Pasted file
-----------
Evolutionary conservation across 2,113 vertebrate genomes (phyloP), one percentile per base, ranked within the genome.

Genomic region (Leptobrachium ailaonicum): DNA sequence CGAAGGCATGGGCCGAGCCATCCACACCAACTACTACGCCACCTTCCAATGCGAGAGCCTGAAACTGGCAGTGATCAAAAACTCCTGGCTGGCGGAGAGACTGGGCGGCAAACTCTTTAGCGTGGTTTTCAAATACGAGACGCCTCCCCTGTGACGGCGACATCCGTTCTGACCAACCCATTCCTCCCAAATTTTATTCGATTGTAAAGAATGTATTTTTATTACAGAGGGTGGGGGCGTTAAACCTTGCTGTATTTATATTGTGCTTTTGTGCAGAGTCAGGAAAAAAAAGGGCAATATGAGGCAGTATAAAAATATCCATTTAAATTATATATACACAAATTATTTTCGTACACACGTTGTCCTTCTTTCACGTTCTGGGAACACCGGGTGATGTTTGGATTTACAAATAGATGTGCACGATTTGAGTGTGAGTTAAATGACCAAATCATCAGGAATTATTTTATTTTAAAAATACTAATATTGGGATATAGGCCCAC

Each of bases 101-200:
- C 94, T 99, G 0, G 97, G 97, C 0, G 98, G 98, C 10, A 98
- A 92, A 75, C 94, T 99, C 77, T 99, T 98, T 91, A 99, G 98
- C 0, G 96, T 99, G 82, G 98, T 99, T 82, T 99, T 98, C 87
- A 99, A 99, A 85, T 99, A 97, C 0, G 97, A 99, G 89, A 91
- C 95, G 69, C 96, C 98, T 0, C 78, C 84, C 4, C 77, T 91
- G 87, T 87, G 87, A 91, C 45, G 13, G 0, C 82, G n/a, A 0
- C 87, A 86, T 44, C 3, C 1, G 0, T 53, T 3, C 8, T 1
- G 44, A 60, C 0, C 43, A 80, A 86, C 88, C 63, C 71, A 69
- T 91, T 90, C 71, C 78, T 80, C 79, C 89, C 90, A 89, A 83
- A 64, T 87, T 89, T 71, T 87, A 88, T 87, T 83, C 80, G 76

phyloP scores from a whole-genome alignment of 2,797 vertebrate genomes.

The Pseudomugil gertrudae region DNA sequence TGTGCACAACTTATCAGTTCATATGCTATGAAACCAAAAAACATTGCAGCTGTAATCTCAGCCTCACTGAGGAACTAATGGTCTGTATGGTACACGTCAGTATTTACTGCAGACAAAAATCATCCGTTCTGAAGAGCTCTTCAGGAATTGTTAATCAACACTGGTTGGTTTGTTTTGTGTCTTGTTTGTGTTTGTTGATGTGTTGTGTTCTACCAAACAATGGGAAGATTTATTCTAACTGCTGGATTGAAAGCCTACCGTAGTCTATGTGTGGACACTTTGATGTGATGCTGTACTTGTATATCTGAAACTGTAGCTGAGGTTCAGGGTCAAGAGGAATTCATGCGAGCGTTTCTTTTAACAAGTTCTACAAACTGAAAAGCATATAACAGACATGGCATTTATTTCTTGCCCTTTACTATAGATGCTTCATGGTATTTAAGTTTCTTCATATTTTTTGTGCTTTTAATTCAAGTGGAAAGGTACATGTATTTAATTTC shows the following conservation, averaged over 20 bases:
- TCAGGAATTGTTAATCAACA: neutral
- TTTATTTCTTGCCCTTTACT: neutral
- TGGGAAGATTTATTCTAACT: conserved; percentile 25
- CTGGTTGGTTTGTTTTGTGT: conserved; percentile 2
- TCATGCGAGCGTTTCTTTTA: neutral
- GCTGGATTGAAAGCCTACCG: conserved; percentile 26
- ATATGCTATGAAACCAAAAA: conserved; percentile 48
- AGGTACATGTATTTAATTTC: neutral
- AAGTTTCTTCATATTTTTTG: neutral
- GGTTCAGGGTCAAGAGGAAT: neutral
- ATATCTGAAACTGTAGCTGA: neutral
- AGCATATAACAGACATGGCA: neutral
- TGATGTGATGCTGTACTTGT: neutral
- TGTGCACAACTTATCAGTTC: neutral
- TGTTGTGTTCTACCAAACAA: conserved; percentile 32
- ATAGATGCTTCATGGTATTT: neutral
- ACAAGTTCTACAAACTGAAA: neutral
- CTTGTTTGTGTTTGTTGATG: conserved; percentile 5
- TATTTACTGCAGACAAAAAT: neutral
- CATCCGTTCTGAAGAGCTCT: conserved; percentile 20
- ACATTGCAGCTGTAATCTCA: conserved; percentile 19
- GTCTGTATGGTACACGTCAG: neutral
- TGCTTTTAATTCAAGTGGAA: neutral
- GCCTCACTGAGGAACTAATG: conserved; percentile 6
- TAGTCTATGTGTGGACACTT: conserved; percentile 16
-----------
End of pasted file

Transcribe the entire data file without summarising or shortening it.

Evolutionary conservation across 2,113 vertebrate genomes (phyloP), one percentile per base, ranked within the genome.

Genomic region (Leptobrachium ailaonicum): DNA sequence CGAAGGCATGGGCCGAGCCATCCACACCAACTACTACGCCACCTTCCAATGCGAGAGCCTGAAACTGGCAGTGATCAAAAACTCCTGGCTGGCGGAGAGACTGGGCGGCAAACTCTTTAGCGTGGTTTTCAAATACGAGACGCCTCCCCTGTGACGGCGACATCCGTTCTGACCAACCCATTCCTCCCAAATTTTATTCGATTGTAAAGAATGTATTTTTATTACAGAGGGTGGGGGCGTTAAACCTTGCTGTATTTATATTGTGCTTTTGTGCAGAGTCAGGAAAAAAAAGGGCAATATGAGGCAGTATAAAAATATCCATTTAAATTATATATACACAAATTATTTTCGTACACACGTTGTCCTTCTTTCACGTTCTGGGAACACCGGGTGATGTTTGGATTTACAAATAGATGTGCACGATTTGAGTGTGAGTTAAATGACCAAATCATCAGGAATTATTTTATTTTAAAAATACTAATATTGGGATATAGGCCCAC

Each of bases 101-200:
- C 94, T 99, G 0, G 97, G 97, C 0, G 98, G 98, C 10, A 98
- A 92, A 75, C 94, T 99, C 77, T 99, T 98, T 91, A 99, G 98
- C 0, G 96, T 99, G 82, G 98, T 99, T 82, T 99, T 98, C 87
- A 99, A 99, A 85, T 99, A 97, C 0, G 97, A 99, G 89, A 91
- C 95, G 69, C 96, C 98, T 0, C 78, C 84, C 4, C 77, T 91
- G 87, T 87, G 87, A 91, C 45, G 13, G 0, C 82, G n/a, A 0
- C 87, A 86, T 44, C 3, C 1, G 0, T 53, T 3, C 8, T 1
- G 44, A 60, C 0, C 43, A 80, A 86, C 88, C 63, C 71, A 69
- T 91, T 90, C 71, C 78, T 80, C 79, C 89, C 90, A 89, A 83
- A 64, T 87, T 89, T 71, T 87, A 88, T 87, T 83, C 80, G 76

phyloP scores from a whole-genome alignment of 2,797 vertebrate genomes.

The Pseudomugil gertrudae region DNA sequence TGTGCACAACTTATCAGTTCATATGCTATGAAACCAAAAAACATTGCAGCTGTAATCTCAGCCTCACTGAGGAACTAATGGTCTGTATGGTACACGTCAGTATTTACTGCAGACAAAAATCATCCGTTCTGAAGAGCTCTTCAGGAATTGTTAATCAACACTGGTTGGTTTGTTTTGTGTCTTGTTTGTGTTTGTTGATGTGTTGTGTTCTACCAAACAATGGGAAGATTTATTCTAACTGCTGGATTGAAAGCCTACCGTAGTCTATGTGTGGACACTTTGATGTGATGCTGTACTTGTATATCTGAAACTGTAGCTGAGGTTCAGGGTCAAGAGGAATTCATGCGAGCGTTTCTTTTAACAAGTTCTACAAACTGAAAAGCATATAACAGACATGGCATTTATTTCTTGCCCTTTACTATAGATGCTTCATGGTATTTAAGTTTCTTCATATTTTTTGTGCTTTTAATTCAAGTGGAAAGGTACATGTATTTAATTTC shows the following conservation, averaged over 20 bases:
- TCAGGAATTGTTAATCAACA: neutral
- TTTATTTCTTGCCCTTTACT: neutral
- TGGGAAGATTTATTCTAACT: conserved; percentile 25
- CTGGTTGGTTTGTTTTGTGT: conserved; percentile 2
- TCATGCGAGCGTTTCTTTTA: neutral
- GCTGGATTGAAAGCCTACCG: conserved; percentile 26
- ATATGCTATGAAACCAAAAA: conserved; percentile 48
- AGGTACATGTATTTAATTTC: neutral
- AAGTTTCTTCATATTTTTTG: neutral
- GGTTCAGGGTCAAGAGGAAT: neutral
- ATATCTGAAACTGTAGCTGA: neutral
- AGCATATAACAGACATGGCA: neutral
- TGATGTGATGCTGTACTTGT: neutral
- TGTGCACAACTTATCAGTTC: neutral
- TGTTGTGTTCTACCAAACAA: conserved; percentile 32
- ATAGATGCTTCATGGTATTT: neutral
- ACAAGTTCTACAAACTGAAA: neutral
- CTTGTTTGTGTTTGTTGATG: conserved; percentile 5
- TATTTACTGCAGACAAAAAT: neutral
- CATCCGTTCTGAAGAGCTCT: conserved; percentile 20
- ACATTGCAGCTGTAATCTCA: conserved; percentile 19
- GTCTGTATGGTACACGTCAG: neutral
- TGCTTTTAATTCAAGTGGAA: neutral
- GCCTCACTGAGGAACTAATG: conserved; percentile 6
- TAGTCTATGTGTGGACACTT: conserved; percentile 16